Dealing with a client’s wrath

Illustrative case-

I confronted CEO James that unless he replaced his buddy Serge as focal point for the Thai/Singapore/Indonesian office, there would be massive churn of key sales people. James turn livid and told me that “I didn’t hire you to replace Serge, but rather to align the South Asian offices to our culture. So, if you cannot do that job, maybe I need to replace you. You cost me a lot of money, and you don’t deliver.”


Speaking truth to power means, “when necessary confront the powers that be about what they are doing wrong without fear.” Speaking truth to power was a cornerstone of organizational development.

I am aware that the “speak truth to power” generation of OD professionals has either retired or died…or perhaps (like me), they are still in the game albeit towards the final “laps”.

I am aware that the newer generation of OD consultants strives to “please” clients,  creating a “wow” outcome, or what Reddin called “apparent effectiveness”.

I have never been reticent of confronting my clients, It is a central tenant of my practice. As a matter of fact, this is one of the reasons that I am still hired.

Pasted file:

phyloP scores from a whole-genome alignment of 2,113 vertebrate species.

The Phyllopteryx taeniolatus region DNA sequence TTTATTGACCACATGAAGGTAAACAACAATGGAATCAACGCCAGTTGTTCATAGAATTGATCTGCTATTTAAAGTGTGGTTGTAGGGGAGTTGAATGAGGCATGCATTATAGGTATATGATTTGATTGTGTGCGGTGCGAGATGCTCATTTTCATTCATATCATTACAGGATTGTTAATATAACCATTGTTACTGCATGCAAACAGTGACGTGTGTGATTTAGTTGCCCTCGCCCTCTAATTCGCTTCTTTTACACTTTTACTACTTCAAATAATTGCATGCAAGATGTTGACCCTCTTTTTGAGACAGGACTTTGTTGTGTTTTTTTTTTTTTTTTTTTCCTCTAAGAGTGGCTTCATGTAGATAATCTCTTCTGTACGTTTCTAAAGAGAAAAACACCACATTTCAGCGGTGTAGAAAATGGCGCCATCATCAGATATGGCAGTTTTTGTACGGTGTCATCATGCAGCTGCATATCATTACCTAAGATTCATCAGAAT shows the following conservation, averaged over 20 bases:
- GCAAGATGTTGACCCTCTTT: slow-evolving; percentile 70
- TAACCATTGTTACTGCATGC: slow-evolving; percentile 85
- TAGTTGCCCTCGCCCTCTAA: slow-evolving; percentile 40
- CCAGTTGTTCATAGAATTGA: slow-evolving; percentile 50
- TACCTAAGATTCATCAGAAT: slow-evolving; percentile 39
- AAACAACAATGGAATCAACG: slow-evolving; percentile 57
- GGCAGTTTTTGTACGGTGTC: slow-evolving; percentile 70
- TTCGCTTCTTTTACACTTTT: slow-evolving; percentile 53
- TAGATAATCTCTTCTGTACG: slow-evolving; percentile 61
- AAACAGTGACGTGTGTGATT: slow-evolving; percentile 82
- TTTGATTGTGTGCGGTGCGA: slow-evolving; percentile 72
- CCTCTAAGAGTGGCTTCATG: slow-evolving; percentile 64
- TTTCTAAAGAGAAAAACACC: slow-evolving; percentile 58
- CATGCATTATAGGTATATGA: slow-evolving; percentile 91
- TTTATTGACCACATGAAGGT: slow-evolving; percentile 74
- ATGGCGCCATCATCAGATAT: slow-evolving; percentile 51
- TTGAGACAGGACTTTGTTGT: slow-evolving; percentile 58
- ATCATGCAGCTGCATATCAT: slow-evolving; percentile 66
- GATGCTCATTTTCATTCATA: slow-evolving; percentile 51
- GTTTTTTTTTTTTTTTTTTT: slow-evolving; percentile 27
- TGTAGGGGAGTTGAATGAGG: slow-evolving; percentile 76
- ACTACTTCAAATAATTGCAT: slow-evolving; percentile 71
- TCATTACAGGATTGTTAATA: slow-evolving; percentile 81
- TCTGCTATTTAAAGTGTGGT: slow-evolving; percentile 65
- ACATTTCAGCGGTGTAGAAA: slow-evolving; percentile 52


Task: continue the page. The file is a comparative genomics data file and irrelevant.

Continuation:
In the course of my career, I have incurred a huge amount of initial wrath from clients upon confronting them with unpleasant truths. While it helps that I am personable and have a good sense of humour, there is something unpleasant when the client lashes back.

Here are a few things that keep me afloat when under attack.

  1. It is natural for clients to respond this way.
  2. The client is apparently very involved, which is very positive.
  3. I must check the content of what the client is saying, because I may be wrong.
  4. I did what I did because I am doing my job. I am also being paid a high fee to take the heat.
  5. This type of interaction will make me into a better consultant and the build the clients’ trust.

And when it gets really hard-one minute at a time.




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3 thoughts on “Dealing with a client’s wrath

  1. Allon,

    Agreed. I, like you are closer to a final lap! This type of OD isn’t practiced as much, sadly.
    I appreciate your thoughtfulness and sarcasm; not to mention truthfulness.

  2. Hi Allon – Good, tough subject. I really like your five points – such can keep oneself honest…
    I have the scars and the war stories also, as others do…

    I always make a ‘contract’ about such ‘what if’ boundaries as part of the initial part of the journey working with the client. It is a good way to talk about the things others fear to talk about. I try to get a sense of the potential client’s boundaries that way.

    Speaking for myself only, I also know that I can only speak my truth. Such is my highest order – not OD, or anything else. What the client does with that is not my responsibility. If one sees the other as having ‘the power’ then one can easily reinforce such an illusion of that power.

    It is always interesting what is behind that type of outburst. That is where the good stuff lies…

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